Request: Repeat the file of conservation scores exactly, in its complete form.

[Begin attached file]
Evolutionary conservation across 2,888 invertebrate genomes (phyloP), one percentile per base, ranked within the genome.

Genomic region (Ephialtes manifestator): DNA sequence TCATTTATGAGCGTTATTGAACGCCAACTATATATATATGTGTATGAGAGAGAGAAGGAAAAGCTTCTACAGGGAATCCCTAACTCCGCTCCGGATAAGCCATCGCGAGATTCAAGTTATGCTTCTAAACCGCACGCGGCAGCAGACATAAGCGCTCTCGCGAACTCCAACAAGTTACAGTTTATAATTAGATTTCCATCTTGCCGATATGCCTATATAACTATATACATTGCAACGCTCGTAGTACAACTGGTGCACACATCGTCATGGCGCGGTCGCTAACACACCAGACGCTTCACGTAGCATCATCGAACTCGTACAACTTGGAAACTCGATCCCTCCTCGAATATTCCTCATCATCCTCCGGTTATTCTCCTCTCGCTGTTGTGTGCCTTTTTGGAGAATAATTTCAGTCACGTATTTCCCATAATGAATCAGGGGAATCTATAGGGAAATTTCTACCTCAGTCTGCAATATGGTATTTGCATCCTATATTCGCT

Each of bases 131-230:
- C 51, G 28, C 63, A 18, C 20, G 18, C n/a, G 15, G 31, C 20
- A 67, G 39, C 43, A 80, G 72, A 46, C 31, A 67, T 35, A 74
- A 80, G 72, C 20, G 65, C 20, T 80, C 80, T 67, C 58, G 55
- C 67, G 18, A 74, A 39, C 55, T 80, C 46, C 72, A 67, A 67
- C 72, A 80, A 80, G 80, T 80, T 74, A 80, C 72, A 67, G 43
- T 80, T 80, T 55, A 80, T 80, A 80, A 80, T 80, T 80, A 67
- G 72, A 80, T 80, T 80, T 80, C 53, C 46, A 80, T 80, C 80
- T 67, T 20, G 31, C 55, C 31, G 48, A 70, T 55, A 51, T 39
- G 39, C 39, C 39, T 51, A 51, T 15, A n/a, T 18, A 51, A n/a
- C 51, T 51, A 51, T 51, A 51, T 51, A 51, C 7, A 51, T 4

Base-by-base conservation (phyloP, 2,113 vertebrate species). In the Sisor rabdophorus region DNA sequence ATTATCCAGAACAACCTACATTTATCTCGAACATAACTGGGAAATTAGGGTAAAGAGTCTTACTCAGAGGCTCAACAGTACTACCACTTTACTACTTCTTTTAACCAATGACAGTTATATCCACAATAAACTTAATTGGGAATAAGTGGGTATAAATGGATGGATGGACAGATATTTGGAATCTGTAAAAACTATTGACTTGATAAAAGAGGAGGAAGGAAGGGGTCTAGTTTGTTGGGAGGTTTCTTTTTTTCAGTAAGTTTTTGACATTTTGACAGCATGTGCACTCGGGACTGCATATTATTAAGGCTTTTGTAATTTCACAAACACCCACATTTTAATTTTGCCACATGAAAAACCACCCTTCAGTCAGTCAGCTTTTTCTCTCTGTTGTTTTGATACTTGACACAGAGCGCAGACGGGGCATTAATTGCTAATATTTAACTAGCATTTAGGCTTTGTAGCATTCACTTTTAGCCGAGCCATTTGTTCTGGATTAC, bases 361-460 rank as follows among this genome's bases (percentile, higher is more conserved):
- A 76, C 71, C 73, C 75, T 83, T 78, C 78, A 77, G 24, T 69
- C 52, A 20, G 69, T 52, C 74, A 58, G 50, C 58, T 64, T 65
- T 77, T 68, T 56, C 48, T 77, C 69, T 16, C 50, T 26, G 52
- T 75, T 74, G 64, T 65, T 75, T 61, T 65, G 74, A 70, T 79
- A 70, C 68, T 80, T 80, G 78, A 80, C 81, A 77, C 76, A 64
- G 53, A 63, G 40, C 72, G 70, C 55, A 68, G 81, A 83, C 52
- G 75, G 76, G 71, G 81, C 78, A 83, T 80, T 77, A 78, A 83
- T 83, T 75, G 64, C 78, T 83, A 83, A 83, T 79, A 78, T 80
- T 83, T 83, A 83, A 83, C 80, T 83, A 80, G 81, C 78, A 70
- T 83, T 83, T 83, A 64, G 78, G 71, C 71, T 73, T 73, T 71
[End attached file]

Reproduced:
Evolutionary conservation across 2,888 invertebrate genomes (phyloP), one percentile per base, ranked within the genome.

Genomic region (Ephialtes manifestator): DNA sequence TCATTTATGAGCGTTATTGAACGCCAACTATATATATATGTGTATGAGAGAGAGAAGGAAAAGCTTCTACAGGGAATCCCTAACTCCGCTCCGGATAAGCCATCGCGAGATTCAAGTTATGCTTCTAAACCGCACGCGGCAGCAGACATAAGCGCTCTCGCGAACTCCAACAAGTTACAGTTTATAATTAGATTTCCATCTTGCCGATATGCCTATATAACTATATACATTGCAACGCTCGTAGTACAACTGGTGCACACATCGTCATGGCGCGGTCGCTAACACACCAGACGCTTCACGTAGCATCATCGAACTCGTACAACTTGGAAACTCGATCCCTCCTCGAATATTCCTCATCATCCTCCGGTTATTCTCCTCTCGCTGTTGTGTGCCTTTTTGGAGAATAATTTCAGTCACGTATTTCCCATAATGAATCAGGGGAATCTATAGGGAAATTTCTACCTCAGTCTGCAATATGGTATTTGCATCCTATATTCGCT

Each of bases 131-230:
- C 51, G 28, C 63, A 18, C 20, G 18, C n/a, G 15, G 31, C 20
- A 67, G 39, C 43, A 80, G 72, A 46, C 31, A 67, T 35, A 74
- A 80, G 72, C 20, G 65, C 20, T 80, C 80, T 67, C 58, G 55
- C 67, G 18, A 74, A 39, C 55, T 80, C 46, C 72, A 67, A 67
- C 72, A 80, A 80, G 80, T 80, T 74, A 80, C 72, A 67, G 43
- T 80, T 80, T 55, A 80, T 80, A 80, A 80, T 80, T 80, A 67
- G 72, A 80, T 80, T 80, T 80, C 53, C 46, A 80, T 80, C 80
- T 67, T 20, G 31, C 55, C 31, G 48, A 70, T 55, A 51, T 39
- G 39, C 39, C 39, T 51, A 51, T 15, A n/a, T 18, A 51, A n/a
- C 51, T 51, A 51, T 51, A 51, T 51, A 51, C 7, A 51, T 4

Base-by-base conservation (phyloP, 2,113 vertebrate species). In the Sisor rabdophorus region DNA sequence ATTATCCAGAACAACCTACATTTATCTCGAACATAACTGGGAAATTAGGGTAAAGAGTCTTACTCAGAGGCTCAACAGTACTACCACTTTACTACTTCTTTTAACCAATGACAGTTATATCCACAATAAACTTAATTGGGAATAAGTGGGTATAAATGGATGGATGGACAGATATTTGGAATCTGTAAAAACTATTGACTTGATAAAAGAGGAGGAAGGAAGGGGTCTAGTTTGTTGGGAGGTTTCTTTTTTTCAGTAAGTTTTTGACATTTTGACAGCATGTGCACTCGGGACTGCATATTATTAAGGCTTTTGTAATTTCACAAACACCCACATTTTAATTTTGCCACATGAAAAACCACCCTTCAGTCAGTCAGCTTTTTCTCTCTGTTGTTTTGATACTTGACACAGAGCGCAGACGGGGCATTAATTGCTAATATTTAACTAGCATTTAGGCTTTGTAGCATTCACTTTTAGCCGAGCCATTTGTTCTGGATTAC, bases 361-460 rank as follows among this genome's bases (percentile, higher is more conserved):
- A 76, C 71, C 73, C 75, T 83, T 78, C 78, A 77, G 24, T 69
- C 52, A 20, G 69, T 52, C 74, A 58, G 50, C 58, T 64, T 65
- T 77, T 68, T 56, C 48, T 77, C 69, T 16, C 50, T 26, G 52
- T 75, T 74, G 64, T 65, T 75, T 61, T 65, G 74, A 70, T 79
- A 70, C 68, T 80, T 80, G 78, A 80, C 81, A 77, C 76, A 64
- G 53, A 63, G 40, C 72, G 70, C 55, A 68, G 81, A 83, C 52
- G 75, G 76, G 71, G 81, C 78, A 83, T 80, T 77, A 78, A 83
- T 83, T 75, G 64, C 78, T 83, A 83, A 83, T 79, A 78, T 80
- T 83, T 83, A 83, A 83, C 80, T 83, A 80, G 81, C 78, A 70
- T 83, T 83, T 83, A 64, G 78, G 71, C 71, T 73, T 73, T 71